Is the day of a probation officer in Germany similar to the one of someone working in Romania? In the series ‘A day in the life of a probation officer’, we publish articles written by probation officers from different countries in Europe to see if their days look alike or are very different from each other. This article is written by Xenia Hermann a probation officer from Rottweil, Germany.

 

I am a Probation Officer for approximately three years. When I meet new people in my private life, the reactions to this, considering the fact that I am a young woman of 30 years, always look and sound similar. Most people make one certain assumption and have one certain question.

The assumption sounds like this: “This must be a thrilling job! You get to know so many people, so many stories”. The question is always, “Aren’t you scared?”

Let us start with the assumption, which is completely true for me. You can already see it in the range of people I work with:

The age of criminal responsibility in Germany is 14, so the age of my clients ranges from 14 to an open end. The oldest client I have been working with was 72, being on probation for extortionate theft, which sounds more severe than it was in reality – he stole a cable in an electric shop (value: about 10€) and tried to run away when he got caught. I am working with both men and women. I would estimate that about 10% of all my clients are women. Their needs, stories, and reasons to commit crimes are often different from male clients, but in the end, it always depends on the individual story. The offenses, why people are on probation, reach from small crimes like theft or fare evasion to severe crimes like sexual assault, aggravated assault, or murder. Drug cases also play a big role.

When the question “What keeps you motivated in this field?” came up in our supervision group, one of my older and more experienced co-workers answered that she loves the fact that as a Probation Officer, she never reaches the point at which she knows everything and that she is always challenged to learn new things, even after decades of doing her job. This is something I can confirm. There will always be stories or situations, which stay in your mind. When I started my job, one of my first clients was a young girl being addicted to drugs.

The court gave her the instruction to monthly do drug usage screenings. Not knowing how the administrative procedure in our region worked back then, I made an appointment for her. To my surprise, she called me: “I am done with the screening. Are you in the office? Should I bring the cup with my urine now?” Luckily, I could ask my co-workers how this normally works and we were able to solve the question without her bringing the cup to my office and most importantly without me being responsible for delivering this precious sample to the court as a proof that she conscientiously followed the instructions of her probation.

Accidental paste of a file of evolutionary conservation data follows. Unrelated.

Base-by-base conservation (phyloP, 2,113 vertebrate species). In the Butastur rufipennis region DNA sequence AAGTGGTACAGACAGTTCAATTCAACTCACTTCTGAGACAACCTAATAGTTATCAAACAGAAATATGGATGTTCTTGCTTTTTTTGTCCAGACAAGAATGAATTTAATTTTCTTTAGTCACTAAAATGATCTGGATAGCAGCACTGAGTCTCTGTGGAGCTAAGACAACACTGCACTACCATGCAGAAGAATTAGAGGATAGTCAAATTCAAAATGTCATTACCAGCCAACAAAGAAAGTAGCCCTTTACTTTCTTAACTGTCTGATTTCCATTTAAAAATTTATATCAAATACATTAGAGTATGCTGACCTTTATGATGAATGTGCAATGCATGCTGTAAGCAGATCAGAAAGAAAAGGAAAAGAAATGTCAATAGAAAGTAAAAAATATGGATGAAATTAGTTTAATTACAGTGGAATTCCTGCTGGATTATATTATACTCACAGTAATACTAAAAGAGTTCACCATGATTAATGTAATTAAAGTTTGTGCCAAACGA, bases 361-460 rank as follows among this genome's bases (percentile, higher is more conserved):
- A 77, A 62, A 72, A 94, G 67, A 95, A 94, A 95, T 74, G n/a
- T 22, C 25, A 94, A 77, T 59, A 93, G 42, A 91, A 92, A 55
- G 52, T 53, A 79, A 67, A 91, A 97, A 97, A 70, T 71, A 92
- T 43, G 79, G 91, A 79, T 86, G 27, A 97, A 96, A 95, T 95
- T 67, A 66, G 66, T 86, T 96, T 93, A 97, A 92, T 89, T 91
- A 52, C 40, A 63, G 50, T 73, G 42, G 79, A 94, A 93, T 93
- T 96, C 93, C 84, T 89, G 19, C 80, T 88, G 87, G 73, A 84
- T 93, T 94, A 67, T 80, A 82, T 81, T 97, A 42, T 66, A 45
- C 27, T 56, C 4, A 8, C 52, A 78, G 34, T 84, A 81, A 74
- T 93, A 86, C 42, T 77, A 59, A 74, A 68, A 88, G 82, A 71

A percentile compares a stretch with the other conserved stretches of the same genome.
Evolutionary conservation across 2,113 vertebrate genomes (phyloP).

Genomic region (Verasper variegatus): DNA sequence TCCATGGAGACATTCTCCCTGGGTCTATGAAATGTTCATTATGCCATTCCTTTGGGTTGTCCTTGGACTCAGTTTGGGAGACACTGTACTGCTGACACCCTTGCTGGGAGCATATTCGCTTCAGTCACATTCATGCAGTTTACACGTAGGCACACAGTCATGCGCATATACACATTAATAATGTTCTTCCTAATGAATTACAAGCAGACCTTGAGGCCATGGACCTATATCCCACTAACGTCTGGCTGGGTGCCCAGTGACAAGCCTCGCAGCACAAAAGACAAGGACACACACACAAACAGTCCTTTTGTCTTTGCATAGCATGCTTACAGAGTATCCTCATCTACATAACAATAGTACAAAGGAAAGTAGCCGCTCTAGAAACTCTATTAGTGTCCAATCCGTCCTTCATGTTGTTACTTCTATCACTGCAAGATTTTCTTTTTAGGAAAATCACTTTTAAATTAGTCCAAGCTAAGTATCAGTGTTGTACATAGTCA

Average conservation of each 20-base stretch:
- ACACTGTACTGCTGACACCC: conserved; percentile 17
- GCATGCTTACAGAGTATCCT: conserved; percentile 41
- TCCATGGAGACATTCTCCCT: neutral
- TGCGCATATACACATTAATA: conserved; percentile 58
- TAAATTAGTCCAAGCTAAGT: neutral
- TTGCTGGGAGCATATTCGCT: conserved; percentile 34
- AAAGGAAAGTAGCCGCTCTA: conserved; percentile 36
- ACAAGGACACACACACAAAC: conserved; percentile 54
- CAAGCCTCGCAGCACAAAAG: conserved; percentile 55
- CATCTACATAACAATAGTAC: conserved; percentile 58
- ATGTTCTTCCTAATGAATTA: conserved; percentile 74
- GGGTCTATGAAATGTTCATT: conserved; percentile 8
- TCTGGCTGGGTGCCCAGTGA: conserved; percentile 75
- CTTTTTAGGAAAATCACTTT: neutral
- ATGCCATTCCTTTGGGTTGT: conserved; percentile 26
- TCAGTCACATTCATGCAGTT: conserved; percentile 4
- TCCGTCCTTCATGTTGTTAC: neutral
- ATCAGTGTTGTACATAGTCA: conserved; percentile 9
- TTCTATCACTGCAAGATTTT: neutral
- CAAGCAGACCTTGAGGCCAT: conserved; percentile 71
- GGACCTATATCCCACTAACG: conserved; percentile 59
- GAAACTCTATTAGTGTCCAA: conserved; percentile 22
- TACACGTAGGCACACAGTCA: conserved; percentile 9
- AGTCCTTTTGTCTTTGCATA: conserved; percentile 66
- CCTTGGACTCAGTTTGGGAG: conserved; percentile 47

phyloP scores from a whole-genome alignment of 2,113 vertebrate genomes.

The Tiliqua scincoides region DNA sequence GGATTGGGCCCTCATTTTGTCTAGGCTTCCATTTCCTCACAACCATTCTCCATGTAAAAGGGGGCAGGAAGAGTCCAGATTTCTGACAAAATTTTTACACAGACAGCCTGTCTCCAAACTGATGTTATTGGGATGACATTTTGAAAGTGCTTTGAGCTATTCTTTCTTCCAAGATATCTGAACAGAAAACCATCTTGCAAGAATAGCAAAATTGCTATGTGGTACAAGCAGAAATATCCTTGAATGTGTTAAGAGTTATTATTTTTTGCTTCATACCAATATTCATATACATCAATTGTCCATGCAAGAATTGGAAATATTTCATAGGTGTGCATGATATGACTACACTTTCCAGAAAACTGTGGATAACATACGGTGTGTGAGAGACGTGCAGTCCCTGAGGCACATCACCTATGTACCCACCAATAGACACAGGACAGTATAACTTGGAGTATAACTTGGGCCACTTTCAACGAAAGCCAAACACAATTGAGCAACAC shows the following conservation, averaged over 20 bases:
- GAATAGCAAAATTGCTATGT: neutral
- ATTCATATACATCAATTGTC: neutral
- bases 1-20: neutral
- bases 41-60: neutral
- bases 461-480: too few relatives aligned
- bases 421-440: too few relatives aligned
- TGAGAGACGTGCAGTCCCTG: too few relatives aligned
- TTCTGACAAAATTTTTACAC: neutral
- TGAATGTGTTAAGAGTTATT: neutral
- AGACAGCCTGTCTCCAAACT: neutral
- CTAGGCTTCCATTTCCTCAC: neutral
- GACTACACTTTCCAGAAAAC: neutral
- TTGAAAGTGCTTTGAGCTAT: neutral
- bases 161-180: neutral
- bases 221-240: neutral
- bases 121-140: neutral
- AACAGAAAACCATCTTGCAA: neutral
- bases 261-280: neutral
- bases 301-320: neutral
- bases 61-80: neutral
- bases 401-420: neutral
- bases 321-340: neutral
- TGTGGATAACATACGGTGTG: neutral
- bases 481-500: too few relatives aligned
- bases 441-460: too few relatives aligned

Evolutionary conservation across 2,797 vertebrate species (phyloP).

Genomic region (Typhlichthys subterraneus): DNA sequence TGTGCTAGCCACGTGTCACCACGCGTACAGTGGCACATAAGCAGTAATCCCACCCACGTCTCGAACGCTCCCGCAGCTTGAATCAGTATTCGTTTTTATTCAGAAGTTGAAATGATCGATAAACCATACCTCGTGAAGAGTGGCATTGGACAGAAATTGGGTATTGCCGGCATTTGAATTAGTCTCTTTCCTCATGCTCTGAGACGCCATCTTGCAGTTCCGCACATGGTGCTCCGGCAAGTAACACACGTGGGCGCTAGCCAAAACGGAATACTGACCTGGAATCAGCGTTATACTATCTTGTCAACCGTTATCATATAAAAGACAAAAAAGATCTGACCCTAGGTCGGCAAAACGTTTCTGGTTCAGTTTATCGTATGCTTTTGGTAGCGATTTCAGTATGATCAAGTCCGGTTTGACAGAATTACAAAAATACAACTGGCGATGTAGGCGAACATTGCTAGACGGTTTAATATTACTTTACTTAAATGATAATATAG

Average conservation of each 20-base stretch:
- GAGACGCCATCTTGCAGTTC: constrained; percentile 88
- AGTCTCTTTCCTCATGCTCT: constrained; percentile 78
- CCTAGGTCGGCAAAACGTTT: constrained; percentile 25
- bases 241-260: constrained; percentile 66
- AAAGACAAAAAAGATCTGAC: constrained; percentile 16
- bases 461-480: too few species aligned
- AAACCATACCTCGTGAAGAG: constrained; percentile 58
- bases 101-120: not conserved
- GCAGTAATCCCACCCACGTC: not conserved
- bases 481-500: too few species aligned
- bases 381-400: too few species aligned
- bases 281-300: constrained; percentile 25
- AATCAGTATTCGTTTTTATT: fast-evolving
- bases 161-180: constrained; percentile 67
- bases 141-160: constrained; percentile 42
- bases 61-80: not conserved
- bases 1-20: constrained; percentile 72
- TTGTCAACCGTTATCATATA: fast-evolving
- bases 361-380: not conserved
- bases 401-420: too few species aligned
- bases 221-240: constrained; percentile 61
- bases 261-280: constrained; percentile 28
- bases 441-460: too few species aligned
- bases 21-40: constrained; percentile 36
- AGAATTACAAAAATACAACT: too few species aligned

This is one of the funny stories. There are many more which are more tragic. One of them is the story of a young man who was born in 1986. I took his case after his original Probation Officer retired. The probation did not go well, he had many relapses with drugs and committed new crimes due to his addiction. He was sent back to jail and released after one more year. When he came to our first appointment after this year of jail, he was clean and full of plans and ambitions. He wanted to get a higher education degree. I asked him in which field he would like to work in after that. As he was not sure about it, we were reflecting on what he liked doing as a kid, because in these activities you often find your purpose or at least a first direction. He loved working outside and with animals (afterward I asked myself whether the reason was that animals did not disappoint him as humans did). He left. After that appointment I went on vacation for two weeks, it was the summer of 2020.

When I returned, the co-worker of his assisted living called me. He informed me about his death. When he got his check from the employment agency, he got a massive drug relapse and overdosed with heroin. We never got to know whether this happened accidentally in his critical condition or on purpose because he just gave up. He was buried in an anonymous grave in the woods, his mother organized his funeral extraordinarily quickly – because she was in such a big grief, she told us. He always told me that she never cared about him, at least not when he was still alive. He died at 33 years, some weeks before he would have turned 34. This is one of the tragic stories I still remember.

The second question people always ask – the question “Aren’t you scared?” – is quite easy to answer:

I am not scared, because otherwise, I would not be able to do my job. However, I am something else, which is what I think people actually mean by asking this question. I am aware. I focus not only on what people say but also on their gestures and facial expressions. I am susceptive to mood swings in dialogues. I keep the biographies and background stories in mind. There are clients I only invite to appointments when I know that I am not alone in the office. Because in the end, you have to be aware of the characteristics of this field.

Both client and Probation Officer operate in a forced context, which means that both of them cannot simply leave. This comes with challenges, but also brings some positive aspects. Relationships between clients and Probation Officers are professional relationships, but in the end, they are still relationships – sometimes the first ones in their lives in which clients make the experience, that someone is not just leaving or giving up on them.

Therefore, in the end, being a Probation Officer for me means acting in a field full of ambivalences and dualities. Sometimes it is funny. Sometimes it is tragic. However, there is always an impact at least for someone.

 


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